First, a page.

Lens Hoods

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Barry Duggan Photography
Barry Duggan Photography Senior Member • Posts: 1,205
Lens Hoods

Just curious to see if people use lens hoods on their film cameras, particularly 35mm SLRs.

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Steven Seven
Steven Seven Regular Member • Posts: 362
Nope

I never use hoods on anything for the following reasons:

  • They make a camera bulky and visible.
  • It slows me down, because I like to carry my cameras in a small messenger bag, so pulling it in/out is harder with a hood.
  • I do not care about flare with modern lenses. They keep contrast well and even when they flare, the effect is usually beautiful.
  • I do not care about "protection", TBH I can't even imagine what needs to happen to scratch the front element. In 20 years the absolute worst thing I've seen happen to my lenses was a fingerprint.

[edit] I realize that different people have different shooting/handling habits and some are probably more prone to scratching the font element (I have a relative like that) so I kind of see why some may want a hood.

Photobygms
Photobygms Regular Member • Posts: 163
Re: Lens Hoods
1

Never leave without the hoods

we always use hoods,  they actually have kept some of our lenses save.

I rather buy a new hood than having to replace a damaged lens.

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Overrank Senior Member • Posts: 1,964
Re: Lens Hoods

Barry Duggan Photography wrote:

Just curious to see if people use lens hoods on their film cameras, particularly 35mm SLRs.

I tend to on big zooms, no so much on small primes.

citizenlouie Senior Member • Posts: 1,226
Re: Lens Hoods
4

I use lens hood at all time.  Not for protection like some people say, but for stray light that can lower the contrast.  I use lens hood even indoor and at night (in fact, stray light can be an even worse problem at night).  But you said film, so I don't know how much that would affect film photography, but digital any little thing would cause big issue so I use a lens hood out of habit.

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elmo Senior Member • Posts: 2,913
Yes
2

Flare -- after you've seen the effect of hand-shading a lens enough times, hoods become a no-brainer.

Protection -- I used to have a filter on every lens, until I found that one particular new filter [one of many Hoya HMC UV(0) that I had] was causing a directional jiggle-blur on the entire photo, which could be repeated and tested by rotating the filter. Much as I'd prefer to avoid cleaning expensive lenses, I also realized modern glass -- Canon in particular -- was easier to clean well, than the Hoya filters.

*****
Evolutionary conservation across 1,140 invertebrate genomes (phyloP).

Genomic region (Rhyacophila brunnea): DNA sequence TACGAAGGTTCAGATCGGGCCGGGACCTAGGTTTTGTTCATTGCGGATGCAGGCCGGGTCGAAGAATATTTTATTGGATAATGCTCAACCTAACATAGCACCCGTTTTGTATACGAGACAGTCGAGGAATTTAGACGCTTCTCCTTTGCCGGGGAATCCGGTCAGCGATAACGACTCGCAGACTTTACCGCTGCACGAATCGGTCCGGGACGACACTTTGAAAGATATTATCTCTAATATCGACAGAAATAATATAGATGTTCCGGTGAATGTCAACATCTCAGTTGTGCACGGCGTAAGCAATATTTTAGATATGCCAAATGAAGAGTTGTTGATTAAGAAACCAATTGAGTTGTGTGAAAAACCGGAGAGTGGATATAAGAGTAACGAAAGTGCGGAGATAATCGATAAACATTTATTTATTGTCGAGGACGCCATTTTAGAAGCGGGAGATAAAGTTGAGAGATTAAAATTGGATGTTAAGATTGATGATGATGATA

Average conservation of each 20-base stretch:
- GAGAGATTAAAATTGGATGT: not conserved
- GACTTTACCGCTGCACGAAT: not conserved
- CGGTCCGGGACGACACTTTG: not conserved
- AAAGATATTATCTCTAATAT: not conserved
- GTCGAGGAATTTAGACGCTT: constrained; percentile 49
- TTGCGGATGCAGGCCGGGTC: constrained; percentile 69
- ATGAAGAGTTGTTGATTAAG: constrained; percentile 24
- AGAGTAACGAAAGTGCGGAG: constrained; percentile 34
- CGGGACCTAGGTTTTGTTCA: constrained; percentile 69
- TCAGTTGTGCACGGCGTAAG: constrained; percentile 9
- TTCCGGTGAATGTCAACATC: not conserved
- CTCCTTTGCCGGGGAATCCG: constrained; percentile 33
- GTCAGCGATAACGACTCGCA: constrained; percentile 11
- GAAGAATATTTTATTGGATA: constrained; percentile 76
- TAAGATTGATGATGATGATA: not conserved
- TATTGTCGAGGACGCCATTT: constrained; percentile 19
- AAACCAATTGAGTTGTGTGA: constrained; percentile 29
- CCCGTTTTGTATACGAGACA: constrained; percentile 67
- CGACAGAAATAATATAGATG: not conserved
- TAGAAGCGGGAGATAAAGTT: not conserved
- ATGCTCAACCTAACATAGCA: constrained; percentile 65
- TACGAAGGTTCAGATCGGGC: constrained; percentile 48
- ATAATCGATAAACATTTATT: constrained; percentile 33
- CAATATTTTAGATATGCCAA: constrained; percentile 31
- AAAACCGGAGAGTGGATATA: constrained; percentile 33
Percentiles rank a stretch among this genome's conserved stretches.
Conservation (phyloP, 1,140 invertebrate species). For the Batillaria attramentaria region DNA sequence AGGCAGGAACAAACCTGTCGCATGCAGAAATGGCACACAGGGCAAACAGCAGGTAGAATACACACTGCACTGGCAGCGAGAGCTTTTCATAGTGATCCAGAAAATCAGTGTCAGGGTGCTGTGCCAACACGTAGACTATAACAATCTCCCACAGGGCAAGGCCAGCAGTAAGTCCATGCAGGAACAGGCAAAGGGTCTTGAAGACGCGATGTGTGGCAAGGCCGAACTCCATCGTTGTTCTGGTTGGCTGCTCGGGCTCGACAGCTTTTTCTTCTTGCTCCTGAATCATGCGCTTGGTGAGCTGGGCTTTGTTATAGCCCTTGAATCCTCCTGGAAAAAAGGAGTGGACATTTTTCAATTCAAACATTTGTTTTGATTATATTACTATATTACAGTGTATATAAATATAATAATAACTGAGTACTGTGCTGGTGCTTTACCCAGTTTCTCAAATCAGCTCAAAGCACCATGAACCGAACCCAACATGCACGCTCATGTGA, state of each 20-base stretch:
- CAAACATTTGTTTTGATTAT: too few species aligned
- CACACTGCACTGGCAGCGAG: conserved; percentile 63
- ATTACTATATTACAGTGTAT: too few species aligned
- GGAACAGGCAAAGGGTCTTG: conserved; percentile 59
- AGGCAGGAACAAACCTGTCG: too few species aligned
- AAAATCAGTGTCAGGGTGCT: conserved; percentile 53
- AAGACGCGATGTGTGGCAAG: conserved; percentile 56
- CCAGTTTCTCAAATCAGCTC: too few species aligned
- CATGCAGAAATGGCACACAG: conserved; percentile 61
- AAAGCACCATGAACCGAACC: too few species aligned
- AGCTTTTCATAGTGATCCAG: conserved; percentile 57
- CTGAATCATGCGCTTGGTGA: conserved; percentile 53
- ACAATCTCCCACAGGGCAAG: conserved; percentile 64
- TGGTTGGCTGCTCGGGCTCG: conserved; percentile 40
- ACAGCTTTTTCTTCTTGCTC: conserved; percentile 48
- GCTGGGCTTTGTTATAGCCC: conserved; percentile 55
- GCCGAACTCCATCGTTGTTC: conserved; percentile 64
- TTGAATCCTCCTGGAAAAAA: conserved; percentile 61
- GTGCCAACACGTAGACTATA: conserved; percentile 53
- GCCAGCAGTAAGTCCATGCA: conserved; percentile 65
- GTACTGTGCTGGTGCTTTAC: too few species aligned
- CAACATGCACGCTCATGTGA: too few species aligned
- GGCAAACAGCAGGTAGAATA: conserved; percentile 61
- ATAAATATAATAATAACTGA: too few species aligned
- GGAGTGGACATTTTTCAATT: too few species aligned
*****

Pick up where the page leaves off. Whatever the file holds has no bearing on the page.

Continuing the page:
So, the hood is the only lens protection. Do not even use lens caps, most of the time, as long as I can fit the lens with hood in place, into my bags.

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mamallama
mamallama Forum Pro • Posts: 59,310
Re: Lens Hoods

In my 35mm film days I used rubber lens hoods left attached to the lens and folded back when not in use. I only unfolded them taking a picture when the lighting conditions were such to produce flare and reduce contrast.

One of the disadvantages of the old rangefinder cameras was that using lens hoods caused real problems. There were special lens hoods made for rangefinder cameras with hole cutouts that helped (a little)

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Smaug01
Smaug01 Veteran Member • Posts: 5,160
Re: Lens Hoods
3

Barry Duggan Photography wrote:

Just curious to see if people use lens hoods on their film cameras, particularly 35mm SLRs.

I used to religiously use a UV filter, but never a hood.

Now, I use a hood, but never a UV filter. I wish I had wised up a long time ago. The hood makes a much bigger difference, both in protection of the lens' front element as well as in contrast and flare. (or lack thereof)

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SLN001
SLN001 Veteran Member • Posts: 3,740
Yes
1

I have a strong preference for early rangefinder cameras and lenses. I just prefer the character they impose on the image.

Of course, you have to adjust your processes to account for the eccentricities those lenses introduce.

In the example below I was using both a new (to me) lens and film. The lens is a 1936 uncoated Elmar 3.535 and the film Lomography Color 800.

While I usually use a hood, I went out without one because I didn't have one to fit the lens. After this shot, I corrected that error.

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Canon P, Lomography 800, Leica Elmar 3.5/35.

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elmo Senior Member • Posts: 2,913
Re: Lens Hoods
1

mamallama wrote:

One of the disadvantages of the old rangefinder cameras was that using lens hoods caused real problems. There were special lens hoods made for rangefinder cameras with hole cutouts that helped (a little)

Nah, I think that NOT using hoods on a rangefinder causes real problems. Unlike with an SLR, you may not even see the flare through the viewfinder. And, if you do see it, attempts at hand shading will fail, because you will be hand shading the viewfinder, but, not the taking lens.

You just have to make sure you use the right hood, because, yes, the wrong hood may vignette your photos. And, the vented hoods are used on rangefinders so they do not block a corner of the viewfinder.

I always feel nekkid when using a rangefinder without a hood. I recently got a Konica Auto S2 fixed-lens rangefinder. The nice thing about this camera, is that it has a built-in sliding hood -- huzzah!

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Barry Duggan Photography
OP Barry Duggan Photography Senior Member • Posts: 1,205
Re: Lens Hoods

Thanks for the replies. I noticed my Minolta Md lenses are giving me some flare, and while I actually like this effect, I don't always want it in my images. I have good UV filters attached so I'm good on the protection side of things.